Anthomania/Anthophobia

Art portfolio- my work, Studio news/blog

I stumbled upon a new word recently which I would like to share with you this month:

anthomania :

Excessive or passionate enthusiasm for flowers.

“Meet me in the Labyrinth” detail

If i think back, it probably started in 2017 already when I prepared a body of work for a show called “Incognito” :

“Forget-me-not” (Myositis arvensis) 64 x 51 cm Cotton thread and rubber 2017

For the Incognito, solo exhibition at MContemporary I was inspired by flowers with interesting common names.  By combining flowers with self-portraits and animal skulls I felt that they became like masks, concealing the true identity.

So two years later..and now I am even more obsessed with flowers. Real and imaginary. and I am happy to say that I have some new work on its way to Australia again:

“Right of admission reserved” Cotton thread and rubber 85 x 60 cm (2019)

Maybe my so-called ‘anthomania’ started way before 2017…when I was 7years old. My mother was a florist back then…only for a short while.

I remember vaguely how she went for a course in the art of flower-arrangement. Unfortunately I was too little to really appreciate it.

After her death in 1996, I only liked dead things, and decaying flowers. One could say i was “Anthophobic”. When I was studying art, I thought that flowers were too pretty, and decided then to never use them in my art. I didn’t like pretty things.

Well, never say never…

So these days I embroider fantasy blooms on smaller pieces of rubber, arrange them in a collage-like manner and I’ll admit it gives me much joy doing this.

I am expanding my interest to “floriography” (The language of flowers)

  Gifts of blooms, plants, and specific floral arrangements were used to send a coded message to the recipient, allowing the sender to express feelings which could not be spoken aloud in Victorian society. Armed with floral dictionaries, Victorians often exchanged small “talking bouquets”, called nosegays or tussie-mussies, which could be worn or carried as a fashion accessory. -wikipedia

this interest is probably due to my ‘anthomania’ and fascination with codes as well as these manuscripts (which is still would like to ‘read’):

Voynich Manuscript

Codex Seraphinianus

But for now I’m just happily stitching away at rubber-flowers. Let’s see where this takes me.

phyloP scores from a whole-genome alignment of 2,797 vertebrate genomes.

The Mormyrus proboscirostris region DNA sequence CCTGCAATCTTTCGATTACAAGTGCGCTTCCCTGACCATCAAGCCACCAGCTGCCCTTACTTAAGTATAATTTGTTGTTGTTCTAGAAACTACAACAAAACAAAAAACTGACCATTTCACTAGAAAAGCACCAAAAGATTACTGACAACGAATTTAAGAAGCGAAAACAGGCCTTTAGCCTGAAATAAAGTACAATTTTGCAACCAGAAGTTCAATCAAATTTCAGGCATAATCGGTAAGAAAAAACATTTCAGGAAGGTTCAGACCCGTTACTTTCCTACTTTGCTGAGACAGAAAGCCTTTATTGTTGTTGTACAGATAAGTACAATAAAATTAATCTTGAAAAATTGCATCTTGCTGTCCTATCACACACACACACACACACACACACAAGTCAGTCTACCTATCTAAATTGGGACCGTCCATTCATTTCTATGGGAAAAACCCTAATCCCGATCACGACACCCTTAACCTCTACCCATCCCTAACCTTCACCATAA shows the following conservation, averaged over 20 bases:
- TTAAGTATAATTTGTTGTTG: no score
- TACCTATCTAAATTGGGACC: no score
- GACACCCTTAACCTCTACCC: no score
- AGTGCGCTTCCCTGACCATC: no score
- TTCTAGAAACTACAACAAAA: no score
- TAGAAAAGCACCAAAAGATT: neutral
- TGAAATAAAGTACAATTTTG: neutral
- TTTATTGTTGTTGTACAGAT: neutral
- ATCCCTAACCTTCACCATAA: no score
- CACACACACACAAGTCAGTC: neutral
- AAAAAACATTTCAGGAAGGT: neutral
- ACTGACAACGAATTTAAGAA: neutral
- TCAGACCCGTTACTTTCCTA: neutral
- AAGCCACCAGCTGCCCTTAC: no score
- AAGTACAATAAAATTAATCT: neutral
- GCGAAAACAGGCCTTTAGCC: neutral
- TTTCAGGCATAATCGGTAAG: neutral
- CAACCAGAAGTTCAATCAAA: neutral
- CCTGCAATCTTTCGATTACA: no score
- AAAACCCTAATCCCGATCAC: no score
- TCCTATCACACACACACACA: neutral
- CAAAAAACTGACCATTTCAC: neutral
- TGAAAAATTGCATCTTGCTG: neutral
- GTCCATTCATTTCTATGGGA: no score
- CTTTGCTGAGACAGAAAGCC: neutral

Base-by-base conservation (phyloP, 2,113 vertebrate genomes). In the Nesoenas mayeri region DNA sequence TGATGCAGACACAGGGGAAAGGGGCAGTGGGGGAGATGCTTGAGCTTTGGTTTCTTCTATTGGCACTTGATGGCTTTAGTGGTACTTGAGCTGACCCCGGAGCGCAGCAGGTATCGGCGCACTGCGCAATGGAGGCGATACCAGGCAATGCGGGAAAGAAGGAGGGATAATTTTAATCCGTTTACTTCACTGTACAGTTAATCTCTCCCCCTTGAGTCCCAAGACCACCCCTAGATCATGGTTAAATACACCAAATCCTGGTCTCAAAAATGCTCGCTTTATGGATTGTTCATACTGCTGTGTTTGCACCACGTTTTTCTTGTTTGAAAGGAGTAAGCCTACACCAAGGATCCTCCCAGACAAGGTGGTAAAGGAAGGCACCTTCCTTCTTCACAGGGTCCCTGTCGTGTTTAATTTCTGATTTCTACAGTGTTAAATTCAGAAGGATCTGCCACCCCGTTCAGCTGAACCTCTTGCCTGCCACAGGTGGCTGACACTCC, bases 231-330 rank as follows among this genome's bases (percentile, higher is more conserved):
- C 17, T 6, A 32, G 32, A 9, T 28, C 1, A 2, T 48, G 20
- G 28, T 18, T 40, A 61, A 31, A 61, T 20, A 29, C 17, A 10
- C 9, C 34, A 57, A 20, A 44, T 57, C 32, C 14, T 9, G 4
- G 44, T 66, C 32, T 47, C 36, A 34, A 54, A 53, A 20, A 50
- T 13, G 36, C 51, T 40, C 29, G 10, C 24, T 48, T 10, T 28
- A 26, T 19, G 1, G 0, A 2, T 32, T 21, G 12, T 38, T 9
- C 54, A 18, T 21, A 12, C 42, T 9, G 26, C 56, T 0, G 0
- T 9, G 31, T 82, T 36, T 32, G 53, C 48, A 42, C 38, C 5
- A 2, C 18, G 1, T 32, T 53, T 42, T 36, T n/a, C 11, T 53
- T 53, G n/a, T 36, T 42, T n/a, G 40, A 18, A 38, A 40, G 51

Hang in there (detail)

 

 

 

 

 

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Flux – a group exhibition

Studio news, Studio news/blog

Dear friends,


A group of South-African Artists from conceptual Art, Design and Craft disciplines were invited to exhibit together. The exhibition explores instances where the boundaries between art,  design and craft flow into one another. It focuses on artists who reinvent traditional techniques of “crafts” like embroidery, bead-work, weaving, carpentry and paper cutting. It also explores the meaning and importance of craftsmanship in contemporary art practices.

 so…..

I decided to submit ‘self-/portraits’ for this exhibition since portraiture is a very old art form and was probably pioneered by the Egyptians and the Greeks, but in the Middle-ages Self-portraiture was a starting point because it was an age preoccupied by personal salvation and self-scrutiny.
Today self-portraits flood the internet and children in school are required to make them.
I am using a traditional craft technique= embroidery, in conjunction with the age old art-form of portraits onto an unconventional material =rubber.
Upon closer inspection, you will also notice that there is a difference in the way the “rubber canvas” (so to speak) of all 3 portraits were prepared:

In the piece titled: “Safe”

the rubber canvas consists of tiny hexagon rubber shapes which were stitched together by hand to form the basis of this work.

detail of the work titled “Safe”

“I’ll be watching you” cotton thread, rubber, batting and wood (photo Alex Hamilton)

In the piece above “I’ll be watching you”  you’ll notice that once piece of a big tractor inner tube were used;

and in the piece below “Don’t make waves”, rubber squares were stitched together with an industrial sewing machine to form the ‘rubber-canvas’

Don’t make waves 54 x 35 cm Cotton thread, batting, rubber and wood – framed (Photographer Kleinjan Groenewald) 2017

Anyway, so if you are in the Bloemfontein area, feel free to pop in at the Flux group exhibition xxx